- Series: Technology in Action
- Paperback: 312 pages
- Publisher: Apress; 1 edition (March 21, 2007)
- Language: English
- ISBN-10: 1590598180
- ISBN-13: 978-1590598184
- Product Dimensions: 7 x 0.7 x 9.2 inches
- Shipping Weight: 1.2 pounds (View shipping rates and policies)
- Average Customer Review: 10 customer reviews
- Amazon Best Sellers Rank: #3,102,514 in Books (See Top 100 in Books)
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Extreme NXT: Extending the LEGO MINDSTORMS NXT to the Next Level (Technology in Action) 1st Edition
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About the Author
Philippe Hurbain got his first Mindstorms kit in 2000, and soon his electronics background pushed him to build new and original sensors for the RCX. His web site shows how to build these sensors and includes a lot of technical information on the original Mindstorms kit. In 2006, he was selected as a beta tester for the new NXT that he received several months before the official release.
Top customer reviews
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My background is in engineering, with an emphasis in control systems. The first book I read in the field of hobbiest robotics was "Mobile Robots: Inspiration to Implementation" (Jones and Flynn). In those days, the 6811's were king for these sorts of projects. I spent many a happy day with my MIT Handyboard (a simple 6811 robot controller board). Things have come a long way. Nowadays NXT is available, and this book is the modern day equivalent to that excellent text for those who want to dig in and find out what the NXT is capable of. The book is written in a format that is easy to understand for the novice, but also supplies plenty of content to allow the more advanced user to be able to push the NXT envelope. The organization is superb, commonly used charts and tables are easily found. I have been finding myself referring most often to the pinout tables for the NXT connectors, and these are very conveniently found towards the front of the book.
Chapters are broke down into sensor and output types, starting with the more basic and easily contructed passive sensors up to more advanced and expandable I2C sensors. Motor control, h-bridges, etc are also covered in detail. Both the construction of the circuits, and the NXT code to run them, are covered. Code is provided in it's most basic form first, NXT-G, which every NXT user will be familiar with. Examples proceed to more complex compilers, such as NBC, for sensors or circuits that are better suited to those implementations.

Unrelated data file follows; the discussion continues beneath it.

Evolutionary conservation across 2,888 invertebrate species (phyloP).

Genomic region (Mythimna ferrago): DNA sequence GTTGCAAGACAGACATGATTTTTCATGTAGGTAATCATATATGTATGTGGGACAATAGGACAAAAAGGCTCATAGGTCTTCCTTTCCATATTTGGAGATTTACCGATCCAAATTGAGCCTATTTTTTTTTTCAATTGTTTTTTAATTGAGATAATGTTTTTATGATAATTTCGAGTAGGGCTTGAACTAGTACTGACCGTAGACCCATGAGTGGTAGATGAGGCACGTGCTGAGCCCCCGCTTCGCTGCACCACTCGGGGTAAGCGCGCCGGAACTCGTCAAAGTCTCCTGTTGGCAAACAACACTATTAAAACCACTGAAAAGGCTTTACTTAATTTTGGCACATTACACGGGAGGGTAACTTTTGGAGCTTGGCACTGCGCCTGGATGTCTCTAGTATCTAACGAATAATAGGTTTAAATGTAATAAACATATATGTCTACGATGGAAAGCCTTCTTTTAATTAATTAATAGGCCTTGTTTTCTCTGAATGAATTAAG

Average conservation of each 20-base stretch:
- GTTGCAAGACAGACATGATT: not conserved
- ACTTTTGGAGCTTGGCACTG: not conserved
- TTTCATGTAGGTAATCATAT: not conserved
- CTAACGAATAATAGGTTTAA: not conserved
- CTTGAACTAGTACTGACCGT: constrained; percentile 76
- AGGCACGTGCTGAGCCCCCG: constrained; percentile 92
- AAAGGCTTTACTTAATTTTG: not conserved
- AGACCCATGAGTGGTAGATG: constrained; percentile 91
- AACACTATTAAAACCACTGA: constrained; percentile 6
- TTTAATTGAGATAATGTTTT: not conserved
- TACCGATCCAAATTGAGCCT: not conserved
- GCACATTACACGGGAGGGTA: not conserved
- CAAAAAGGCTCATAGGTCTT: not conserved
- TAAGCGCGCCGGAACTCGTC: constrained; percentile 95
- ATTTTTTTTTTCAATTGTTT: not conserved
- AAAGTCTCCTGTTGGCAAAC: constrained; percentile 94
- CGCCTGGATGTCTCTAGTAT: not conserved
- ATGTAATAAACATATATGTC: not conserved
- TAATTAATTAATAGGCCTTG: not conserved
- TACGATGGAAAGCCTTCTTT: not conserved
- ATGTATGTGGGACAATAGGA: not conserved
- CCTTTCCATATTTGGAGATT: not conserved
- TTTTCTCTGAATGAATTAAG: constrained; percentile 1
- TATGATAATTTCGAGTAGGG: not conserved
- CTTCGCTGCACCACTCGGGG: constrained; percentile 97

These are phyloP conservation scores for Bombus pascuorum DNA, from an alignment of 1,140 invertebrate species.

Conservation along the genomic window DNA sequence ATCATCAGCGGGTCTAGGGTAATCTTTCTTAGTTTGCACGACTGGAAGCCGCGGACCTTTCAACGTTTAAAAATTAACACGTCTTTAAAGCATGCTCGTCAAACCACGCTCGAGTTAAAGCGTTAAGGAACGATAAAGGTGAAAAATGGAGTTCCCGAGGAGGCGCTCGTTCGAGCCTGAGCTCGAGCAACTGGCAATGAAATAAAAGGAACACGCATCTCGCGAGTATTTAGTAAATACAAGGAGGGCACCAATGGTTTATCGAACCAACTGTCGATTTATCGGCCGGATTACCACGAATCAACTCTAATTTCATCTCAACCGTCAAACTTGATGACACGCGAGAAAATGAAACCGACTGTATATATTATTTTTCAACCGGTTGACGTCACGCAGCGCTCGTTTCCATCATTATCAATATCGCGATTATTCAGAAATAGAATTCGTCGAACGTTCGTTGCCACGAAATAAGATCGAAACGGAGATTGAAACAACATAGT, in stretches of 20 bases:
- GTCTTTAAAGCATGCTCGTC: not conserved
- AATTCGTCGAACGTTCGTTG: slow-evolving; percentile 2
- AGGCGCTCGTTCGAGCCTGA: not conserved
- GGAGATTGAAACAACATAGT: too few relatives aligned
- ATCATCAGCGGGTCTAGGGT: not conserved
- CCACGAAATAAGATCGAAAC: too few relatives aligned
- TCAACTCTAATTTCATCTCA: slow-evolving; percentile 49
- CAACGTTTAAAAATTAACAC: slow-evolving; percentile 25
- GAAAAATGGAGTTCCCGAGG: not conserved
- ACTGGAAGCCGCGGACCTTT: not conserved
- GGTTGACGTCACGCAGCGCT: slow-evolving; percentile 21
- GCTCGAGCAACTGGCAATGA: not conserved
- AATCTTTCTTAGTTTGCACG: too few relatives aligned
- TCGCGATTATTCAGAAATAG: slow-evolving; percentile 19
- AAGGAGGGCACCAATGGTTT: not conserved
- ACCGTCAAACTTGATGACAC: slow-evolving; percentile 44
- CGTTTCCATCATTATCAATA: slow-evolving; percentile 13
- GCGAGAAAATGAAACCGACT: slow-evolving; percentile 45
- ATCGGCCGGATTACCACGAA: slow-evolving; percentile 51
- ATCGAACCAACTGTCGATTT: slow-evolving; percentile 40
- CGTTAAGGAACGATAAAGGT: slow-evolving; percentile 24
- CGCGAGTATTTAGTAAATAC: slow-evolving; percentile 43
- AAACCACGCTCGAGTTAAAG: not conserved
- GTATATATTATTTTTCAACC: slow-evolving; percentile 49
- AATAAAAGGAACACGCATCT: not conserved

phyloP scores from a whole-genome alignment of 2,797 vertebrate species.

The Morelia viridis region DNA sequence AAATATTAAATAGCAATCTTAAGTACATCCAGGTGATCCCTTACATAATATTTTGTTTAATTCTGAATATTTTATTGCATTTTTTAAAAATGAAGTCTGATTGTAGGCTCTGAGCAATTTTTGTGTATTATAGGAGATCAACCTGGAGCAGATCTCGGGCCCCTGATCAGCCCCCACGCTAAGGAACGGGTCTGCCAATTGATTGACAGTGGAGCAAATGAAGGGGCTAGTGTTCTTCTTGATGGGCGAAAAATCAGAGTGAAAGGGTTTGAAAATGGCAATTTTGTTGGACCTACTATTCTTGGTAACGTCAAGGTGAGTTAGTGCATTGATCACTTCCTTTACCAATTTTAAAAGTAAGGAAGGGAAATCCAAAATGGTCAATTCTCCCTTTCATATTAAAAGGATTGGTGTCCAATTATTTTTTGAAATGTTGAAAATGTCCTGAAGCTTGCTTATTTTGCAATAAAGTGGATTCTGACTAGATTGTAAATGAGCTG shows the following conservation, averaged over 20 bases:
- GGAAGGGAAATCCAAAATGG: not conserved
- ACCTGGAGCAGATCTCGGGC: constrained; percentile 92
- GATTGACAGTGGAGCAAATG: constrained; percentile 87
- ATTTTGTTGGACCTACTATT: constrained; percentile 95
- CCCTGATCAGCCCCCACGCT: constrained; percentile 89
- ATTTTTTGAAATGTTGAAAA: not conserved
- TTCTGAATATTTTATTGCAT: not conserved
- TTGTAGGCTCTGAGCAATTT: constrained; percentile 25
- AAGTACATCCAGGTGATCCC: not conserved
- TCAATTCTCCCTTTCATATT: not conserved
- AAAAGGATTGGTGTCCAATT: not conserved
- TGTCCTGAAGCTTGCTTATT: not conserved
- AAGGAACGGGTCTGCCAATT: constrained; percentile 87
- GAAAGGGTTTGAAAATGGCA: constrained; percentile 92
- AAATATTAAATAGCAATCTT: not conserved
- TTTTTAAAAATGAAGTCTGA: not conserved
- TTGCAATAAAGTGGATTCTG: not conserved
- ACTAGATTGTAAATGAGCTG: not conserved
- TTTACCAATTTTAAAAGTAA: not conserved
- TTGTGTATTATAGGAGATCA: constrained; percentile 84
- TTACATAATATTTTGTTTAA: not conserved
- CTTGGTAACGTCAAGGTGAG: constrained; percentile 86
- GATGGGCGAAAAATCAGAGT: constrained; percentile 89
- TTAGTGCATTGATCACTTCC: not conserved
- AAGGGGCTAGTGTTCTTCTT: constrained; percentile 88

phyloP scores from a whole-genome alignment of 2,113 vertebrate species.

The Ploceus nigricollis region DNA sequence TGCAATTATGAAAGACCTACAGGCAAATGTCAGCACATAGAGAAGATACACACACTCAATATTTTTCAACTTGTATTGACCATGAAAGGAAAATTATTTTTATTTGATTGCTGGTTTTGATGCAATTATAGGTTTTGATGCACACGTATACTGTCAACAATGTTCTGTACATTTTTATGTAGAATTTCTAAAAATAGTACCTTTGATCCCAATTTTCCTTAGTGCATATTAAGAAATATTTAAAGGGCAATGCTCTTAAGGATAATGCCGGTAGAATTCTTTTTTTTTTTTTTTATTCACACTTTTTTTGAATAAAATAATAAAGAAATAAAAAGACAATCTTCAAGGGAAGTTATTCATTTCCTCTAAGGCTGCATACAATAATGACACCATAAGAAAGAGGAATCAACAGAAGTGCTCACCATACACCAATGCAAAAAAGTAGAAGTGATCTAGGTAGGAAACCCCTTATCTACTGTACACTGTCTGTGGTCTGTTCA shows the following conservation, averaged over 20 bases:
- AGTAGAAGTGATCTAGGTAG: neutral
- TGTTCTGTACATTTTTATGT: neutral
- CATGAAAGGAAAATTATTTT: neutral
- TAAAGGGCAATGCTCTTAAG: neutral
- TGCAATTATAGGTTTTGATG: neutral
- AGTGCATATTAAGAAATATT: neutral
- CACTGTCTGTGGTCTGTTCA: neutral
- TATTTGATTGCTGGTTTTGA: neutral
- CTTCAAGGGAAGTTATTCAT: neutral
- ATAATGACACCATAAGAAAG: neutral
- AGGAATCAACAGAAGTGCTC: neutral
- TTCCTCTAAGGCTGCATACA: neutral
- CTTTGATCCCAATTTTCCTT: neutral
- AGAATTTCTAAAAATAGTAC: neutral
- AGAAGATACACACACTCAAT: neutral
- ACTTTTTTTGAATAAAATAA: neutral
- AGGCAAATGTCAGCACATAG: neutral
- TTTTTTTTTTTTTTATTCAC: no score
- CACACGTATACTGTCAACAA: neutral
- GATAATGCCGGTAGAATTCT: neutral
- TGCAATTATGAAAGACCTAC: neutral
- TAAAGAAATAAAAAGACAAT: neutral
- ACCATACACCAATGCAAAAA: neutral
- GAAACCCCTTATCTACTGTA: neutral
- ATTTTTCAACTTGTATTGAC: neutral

The appendix provides complete source code listings, useful websites and links categorized by chapter. There is also a great tutorial on prototyping with breadboards and perfboard for the uninitiated. With this book, any skill level in electronics should be enough to do some cool things with the NXT kit.
This book will become a very useful addition to any hobby robotics library. For me, it will be the goto book for designing circuits to safely interface to the Lego NXT. Highly recommended!
Was checking out the second edition, and realized that my positive opinions were never expressed for the original book. Needless to say, it is highly recommended!
To give a specific example: I was recently trying to prepare a robot for a local fire-fighting contest, and was counting on using a HiTechnic interface board to connect up one or more Sharp analog distance sensors. But the HiTechnic board didn't work for me, and the deadline was looming. I flipped through Extreme NXT, and there in Chapter 8 was the solution: a simple circuit for that does exactly what I need.
The NXT is a great robot controller, and this book effectively converts it from a closed to an open platform. I can't recommend it highly enough.